A decision on plans to introduce Covid-19 testing for international arrivals to reduce quarantine times will only come next month at the earliest, with Downing Street instead setting up a global travel task force to review the proposals, according to the Guardian.
After months of lobbying from the besieged aviation industry, which was crippled by two-week quarantine restrictions, an announcement indicating whether tests for arrivals from at-risk countries would be introduced by the UK government was widely expected this week.
The Transport Secretary, Grant shapps, had indicated an imminent change, telling Monday at the virtual conference of the Conservative party that he would say more shortly.
However, in a blow to the aviation industry, rather than announcing the start of testing for international arrivals, the Guardian learned that the government instead planned to announce the launch of the task force – co-chaired by Shapps and the Health Secretary Matt Hancock – who was put in place at the behest of Boris Johnson.
An announcement is expected Thursday but could arrive earlier.
Part of his mandate, which broadly examines ways to reinvigorate overseas travel, will be to explore options to implement a testing regime for international arrivals to reduce quarantine times by 14 days. He is not expected to report until mid-November, which means that a decision on testing to reduce quarantine times would not be made until next month at the earliest.
A spokesperson for the Ministry of Transport insisted there was no delay in the plans, adding: “As we have made clear, work is underway with clinicians and experts from health on the practicalities of using the tests to reduce the period of self-isolation for international arrivals. “
In recent weeks, cabinet ministers have reportedly considered whether travelers should be tested once, five or eight days after arriving from countries at risk, allowing them to emerge from isolation earlier than the current requirement 14 days. Both options were reportedly submitted by officials in mid-September to the Covid-19 operations committee chaired by Cabinet Office Minister Michael Gove.
Either move would mean that the aviation industry’s initial proposals for a two-test system – in which travelers are tested at the airport upon arrival from countries at risk and again five or eight days later – with negative results allowing them to escape isolation sooner – would be overlooked in favor of a single test approach.
Another option submitted to the government involved travelers taking a test 48 hours before leaving an at-risk country, followed by a test on the fifth day after arrival, also allowing them to emerge from isolation earlier.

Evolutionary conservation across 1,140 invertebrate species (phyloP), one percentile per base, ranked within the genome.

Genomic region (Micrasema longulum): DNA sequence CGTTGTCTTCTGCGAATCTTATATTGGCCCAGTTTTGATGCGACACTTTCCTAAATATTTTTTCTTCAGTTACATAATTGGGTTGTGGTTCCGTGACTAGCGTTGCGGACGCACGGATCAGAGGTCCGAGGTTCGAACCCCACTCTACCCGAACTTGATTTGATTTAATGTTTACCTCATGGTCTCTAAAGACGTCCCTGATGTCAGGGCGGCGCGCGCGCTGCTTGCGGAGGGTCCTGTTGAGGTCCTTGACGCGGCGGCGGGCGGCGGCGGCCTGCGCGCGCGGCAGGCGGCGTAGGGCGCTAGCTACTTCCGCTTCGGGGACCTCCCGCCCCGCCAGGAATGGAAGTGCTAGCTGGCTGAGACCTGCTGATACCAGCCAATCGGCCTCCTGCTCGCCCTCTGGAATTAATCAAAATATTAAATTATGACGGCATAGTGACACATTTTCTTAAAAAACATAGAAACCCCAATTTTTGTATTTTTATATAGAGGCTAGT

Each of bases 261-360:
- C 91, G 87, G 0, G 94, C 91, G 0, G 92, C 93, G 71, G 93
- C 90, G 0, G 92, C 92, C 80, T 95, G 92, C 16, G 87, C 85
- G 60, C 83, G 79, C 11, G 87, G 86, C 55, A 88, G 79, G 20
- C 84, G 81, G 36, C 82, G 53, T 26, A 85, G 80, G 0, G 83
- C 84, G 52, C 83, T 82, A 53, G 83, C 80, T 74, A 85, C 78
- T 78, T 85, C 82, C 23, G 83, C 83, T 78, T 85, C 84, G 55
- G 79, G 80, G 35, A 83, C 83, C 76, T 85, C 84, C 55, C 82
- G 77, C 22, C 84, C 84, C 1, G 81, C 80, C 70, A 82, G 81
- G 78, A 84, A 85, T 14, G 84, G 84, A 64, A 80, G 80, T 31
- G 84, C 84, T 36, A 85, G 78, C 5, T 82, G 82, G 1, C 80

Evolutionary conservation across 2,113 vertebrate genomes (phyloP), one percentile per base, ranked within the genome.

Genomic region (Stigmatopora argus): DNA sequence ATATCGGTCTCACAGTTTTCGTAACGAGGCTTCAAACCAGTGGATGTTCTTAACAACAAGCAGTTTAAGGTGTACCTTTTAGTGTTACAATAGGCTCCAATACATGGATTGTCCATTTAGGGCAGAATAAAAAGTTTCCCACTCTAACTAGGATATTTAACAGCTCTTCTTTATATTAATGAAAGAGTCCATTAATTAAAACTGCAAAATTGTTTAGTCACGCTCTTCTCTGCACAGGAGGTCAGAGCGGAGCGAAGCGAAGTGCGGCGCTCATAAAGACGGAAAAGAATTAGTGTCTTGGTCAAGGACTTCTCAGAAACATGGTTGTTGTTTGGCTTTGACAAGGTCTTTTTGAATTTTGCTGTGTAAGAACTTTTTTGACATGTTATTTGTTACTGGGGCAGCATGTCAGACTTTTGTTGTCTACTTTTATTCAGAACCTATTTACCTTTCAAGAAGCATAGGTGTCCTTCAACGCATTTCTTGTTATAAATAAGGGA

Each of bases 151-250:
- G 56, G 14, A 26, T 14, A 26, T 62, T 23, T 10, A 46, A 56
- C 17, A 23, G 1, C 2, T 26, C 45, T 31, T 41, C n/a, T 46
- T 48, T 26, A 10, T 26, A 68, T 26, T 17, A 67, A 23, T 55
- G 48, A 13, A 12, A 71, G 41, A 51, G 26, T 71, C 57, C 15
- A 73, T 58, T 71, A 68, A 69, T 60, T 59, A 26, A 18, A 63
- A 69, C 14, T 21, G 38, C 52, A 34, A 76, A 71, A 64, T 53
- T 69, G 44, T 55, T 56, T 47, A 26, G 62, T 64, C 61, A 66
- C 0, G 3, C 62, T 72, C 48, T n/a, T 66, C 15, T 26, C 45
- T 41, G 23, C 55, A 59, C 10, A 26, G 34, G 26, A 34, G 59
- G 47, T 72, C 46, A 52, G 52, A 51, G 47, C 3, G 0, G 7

Shapps told the Conservative Party conference on Monday, “The next step is to allow testing, which people sometimes mistakenly think is a very simple thing -” Why don’t you just test people at the airport? If you know they’re clear, let people in, the job is done.
“The answer is that in an asymptomatic person, not showing any symptoms, this will not find a very large proportion of cases. In fact, studies show that if you check someone on the first day they arrive, you will likely only find 7% of people who actually have the virus.
“So we have to be a little smarter than that. The way to do that is to still have a quarantine period but also to test and be able to release people. I will say more about this shortly.
Shapps also stressed that any testing for international arrivals must be paid for privately. “If you are a vacationer you don’t want to take an NHS test because you got on a plane somewhere which is a discretionary thing to do,” he told i newspaper. “Anything we do with testing at airports or testing a week later has to be done through private capacity.”
General quarantine rules came into effect in early June, forcing international arrivals and returning passengers to spend 14 days in self-isolation.
Exemptions were introduced a month later with the creation of “travel corridors” for destinations with low Covid-19 rates. However, flights and travel have been plunged into chaos by sudden changes in the status of major tourist destinations, such as Spain and France, during the summer season. Since last Friday, people arriving from abroad who violate Covid-19 quarantine restrictions in England have faced tougher fines of up to £ 10,000.
The aviation industry has been largely pushed back in calls for the government for a special package of aid for the sector. The Treasury limited its aid to the broader leave scheme and Bank of England Covid-19 loans, while tens of thousands of jobs have been lost at airlines and airports.
Ministers announced the creation of a special aviation “restart, recovery and engagement unit” in early May, but the Commons transport select committee expressed concern over the lack of pace or detail of any action. Five weeks ago, the government responded that the unit would report in the fall.